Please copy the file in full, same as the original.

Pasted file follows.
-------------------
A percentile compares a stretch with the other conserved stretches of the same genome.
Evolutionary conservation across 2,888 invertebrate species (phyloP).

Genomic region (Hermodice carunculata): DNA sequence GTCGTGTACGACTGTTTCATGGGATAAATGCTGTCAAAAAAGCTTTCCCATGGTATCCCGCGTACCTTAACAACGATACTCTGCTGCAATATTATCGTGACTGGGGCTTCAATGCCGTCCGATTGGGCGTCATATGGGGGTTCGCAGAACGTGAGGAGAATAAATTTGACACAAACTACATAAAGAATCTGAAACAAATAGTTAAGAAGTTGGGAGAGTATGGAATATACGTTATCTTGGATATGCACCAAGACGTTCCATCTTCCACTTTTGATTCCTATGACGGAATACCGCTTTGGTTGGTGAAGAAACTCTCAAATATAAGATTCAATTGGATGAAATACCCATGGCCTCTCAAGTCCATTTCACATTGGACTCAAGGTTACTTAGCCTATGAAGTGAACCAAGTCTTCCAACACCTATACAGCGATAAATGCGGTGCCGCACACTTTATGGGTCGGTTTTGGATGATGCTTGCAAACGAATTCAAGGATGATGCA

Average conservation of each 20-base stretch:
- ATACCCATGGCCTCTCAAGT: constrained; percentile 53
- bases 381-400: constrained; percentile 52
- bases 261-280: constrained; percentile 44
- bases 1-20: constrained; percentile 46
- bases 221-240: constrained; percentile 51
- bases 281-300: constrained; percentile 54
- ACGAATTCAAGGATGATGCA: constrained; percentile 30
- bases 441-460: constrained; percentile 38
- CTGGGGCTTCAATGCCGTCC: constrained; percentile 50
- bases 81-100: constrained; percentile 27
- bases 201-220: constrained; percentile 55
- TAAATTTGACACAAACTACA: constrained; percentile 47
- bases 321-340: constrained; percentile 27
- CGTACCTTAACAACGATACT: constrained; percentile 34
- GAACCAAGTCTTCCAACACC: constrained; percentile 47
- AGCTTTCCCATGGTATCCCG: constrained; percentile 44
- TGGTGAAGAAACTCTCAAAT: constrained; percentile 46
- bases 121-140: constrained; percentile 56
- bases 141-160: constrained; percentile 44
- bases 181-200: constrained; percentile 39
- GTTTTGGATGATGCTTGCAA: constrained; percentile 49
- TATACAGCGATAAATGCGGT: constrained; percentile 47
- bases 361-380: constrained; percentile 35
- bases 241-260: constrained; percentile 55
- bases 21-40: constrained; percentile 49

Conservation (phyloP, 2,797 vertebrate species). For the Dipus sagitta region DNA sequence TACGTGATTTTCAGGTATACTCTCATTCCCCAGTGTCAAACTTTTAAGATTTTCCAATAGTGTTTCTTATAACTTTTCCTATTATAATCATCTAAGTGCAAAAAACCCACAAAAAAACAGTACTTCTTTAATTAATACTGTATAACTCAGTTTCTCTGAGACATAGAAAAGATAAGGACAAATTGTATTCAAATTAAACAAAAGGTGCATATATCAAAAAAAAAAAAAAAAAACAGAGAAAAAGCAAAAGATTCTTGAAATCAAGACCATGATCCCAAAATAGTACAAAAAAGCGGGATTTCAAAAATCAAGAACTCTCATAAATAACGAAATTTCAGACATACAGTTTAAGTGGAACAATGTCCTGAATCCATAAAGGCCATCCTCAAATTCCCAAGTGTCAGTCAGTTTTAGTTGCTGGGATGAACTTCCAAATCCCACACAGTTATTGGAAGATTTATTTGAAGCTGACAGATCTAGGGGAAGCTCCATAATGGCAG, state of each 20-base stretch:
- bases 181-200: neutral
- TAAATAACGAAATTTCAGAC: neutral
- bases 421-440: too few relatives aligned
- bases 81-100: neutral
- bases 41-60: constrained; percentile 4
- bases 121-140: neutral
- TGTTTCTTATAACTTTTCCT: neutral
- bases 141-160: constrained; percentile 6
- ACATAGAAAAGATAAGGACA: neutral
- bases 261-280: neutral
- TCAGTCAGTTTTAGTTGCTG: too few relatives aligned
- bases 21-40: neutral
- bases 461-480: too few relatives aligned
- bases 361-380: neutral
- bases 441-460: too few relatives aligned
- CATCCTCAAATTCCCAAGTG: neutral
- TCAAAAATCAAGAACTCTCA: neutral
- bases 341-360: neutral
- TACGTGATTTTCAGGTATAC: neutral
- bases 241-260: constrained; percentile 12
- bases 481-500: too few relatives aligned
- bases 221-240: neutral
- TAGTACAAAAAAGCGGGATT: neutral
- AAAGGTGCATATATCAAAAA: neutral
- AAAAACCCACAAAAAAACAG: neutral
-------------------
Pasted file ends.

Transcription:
A percentile compares a stretch with the other conserved stretches of the same genome.
Evolutionary conservation across 2,888 invertebrate species (phyloP).

Genomic region (Hermodice carunculata): DNA sequence GTCGTGTACGACTGTTTCATGGGATAAATGCTGTCAAAAAAGCTTTCCCATGGTATCCCGCGTACCTTAACAACGATACTCTGCTGCAATATTATCGTGACTGGGGCTTCAATGCCGTCCGATTGGGCGTCATATGGGGGTTCGCAGAACGTGAGGAGAATAAATTTGACACAAACTACATAAAGAATCTGAAACAAATAGTTAAGAAGTTGGGAGAGTATGGAATATACGTTATCTTGGATATGCACCAAGACGTTCCATCTTCCACTTTTGATTCCTATGACGGAATACCGCTTTGGTTGGTGAAGAAACTCTCAAATATAAGATTCAATTGGATGAAATACCCATGGCCTCTCAAGTCCATTTCACATTGGACTCAAGGTTACTTAGCCTATGAAGTGAACCAAGTCTTCCAACACCTATACAGCGATAAATGCGGTGCCGCACACTTTATGGGTCGGTTTTGGATGATGCTTGCAAACGAATTCAAGGATGATGCA

Average conservation of each 20-base stretch:
- ATACCCATGGCCTCTCAAGT: constrained; percentile 53
- bases 381-400: constrained; percentile 52
- bases 261-280: constrained; percentile 44
- bases 1-20: constrained; percentile 46
- bases 221-240: constrained; percentile 51
- bases 281-300: constrained; percentile 54
- ACGAATTCAAGGATGATGCA: constrained; percentile 30
- bases 441-460: constrained; percentile 38
- CTGGGGCTTCAATGCCGTCC: constrained; percentile 50
- bases 81-100: constrained; percentile 27
- bases 201-220: constrained; percentile 55
- TAAATTTGACACAAACTACA: constrained; percentile 47
- bases 321-340: constrained; percentile 27
- CGTACCTTAACAACGATACT: constrained; percentile 34
- GAACCAAGTCTTCCAACACC: constrained; percentile 47
- AGCTTTCCCATGGTATCCCG: constrained; percentile 44
- TGGTGAAGAAACTCTCAAAT: constrained; percentile 46
- bases 121-140: constrained; percentile 56
- bases 141-160: constrained; percentile 44
- bases 181-200: constrained; percentile 39
- GTTTTGGATGATGCTTGCAA: constrained; percentile 49
- TATACAGCGATAAATGCGGT: constrained; percentile 47
- bases 361-380: constrained; percentile 35
- bases 241-260: constrained; percentile 55
- bases 21-40: constrained; percentile 49

Conservation (phyloP, 2,797 vertebrate species). For the Dipus sagitta region DNA sequence TACGTGATTTTCAGGTATACTCTCATTCCCCAGTGTCAAACTTTTAAGATTTTCCAATAGTGTTTCTTATAACTTTTCCTATTATAATCATCTAAGTGCAAAAAACCCACAAAAAAACAGTACTTCTTTAATTAATACTGTATAACTCAGTTTCTCTGAGACATAGAAAAGATAAGGACAAATTGTATTCAAATTAAACAAAAGGTGCATATATCAAAAAAAAAAAAAAAAAACAGAGAAAAAGCAAAAGATTCTTGAAATCAAGACCATGATCCCAAAATAGTACAAAAAAGCGGGATTTCAAAAATCAAGAACTCTCATAAATAACGAAATTTCAGACATACAGTTTAAGTGGAACAATGTCCTGAATCCATAAAGGCCATCCTCAAATTCCCAAGTGTCAGTCAGTTTTAGTTGCTGGGATGAACTTCCAAATCCCACACAGTTATTGGAAGATTTATTTGAAGCTGACAGATCTAGGGGAAGCTCCATAATGGCAG, state of each 20-base stretch:
- bases 181-200: neutral
- TAAATAACGAAATTTCAGAC: neutral
- bases 421-440: too few relatives aligned
- bases 81-100: neutral
- bases 41-60: constrained; percentile 4
- bases 121-140: neutral
- TGTTTCTTATAACTTTTCCT: neutral
- bases 141-160: constrained; percentile 6
- ACATAGAAAAGATAAGGACA: neutral
- bases 261-280: neutral
- TCAGTCAGTTTTAGTTGCTG: too few relatives aligned
- bases 21-40: neutral
- bases 461-480: too few relatives aligned
- bases 361-380: neutral
- bases 441-460: too few relatives aligned
- CATCCTCAAATTCCCAAGTG: neutral
- TCAAAAATCAAGAACTCTCA: neutral
- bases 341-360: neutral
- TACGTGATTTTCAGGTATAC: neutral
- bases 241-260: constrained; percentile 12
- bases 481-500: too few relatives aligned
- bases 221-240: neutral
- TAGTACAAAAAAGCGGGATT: neutral
- AAAGGTGCATATATCAAAAA: neutral
- AAAAACCCACAAAAAAACAG: neutral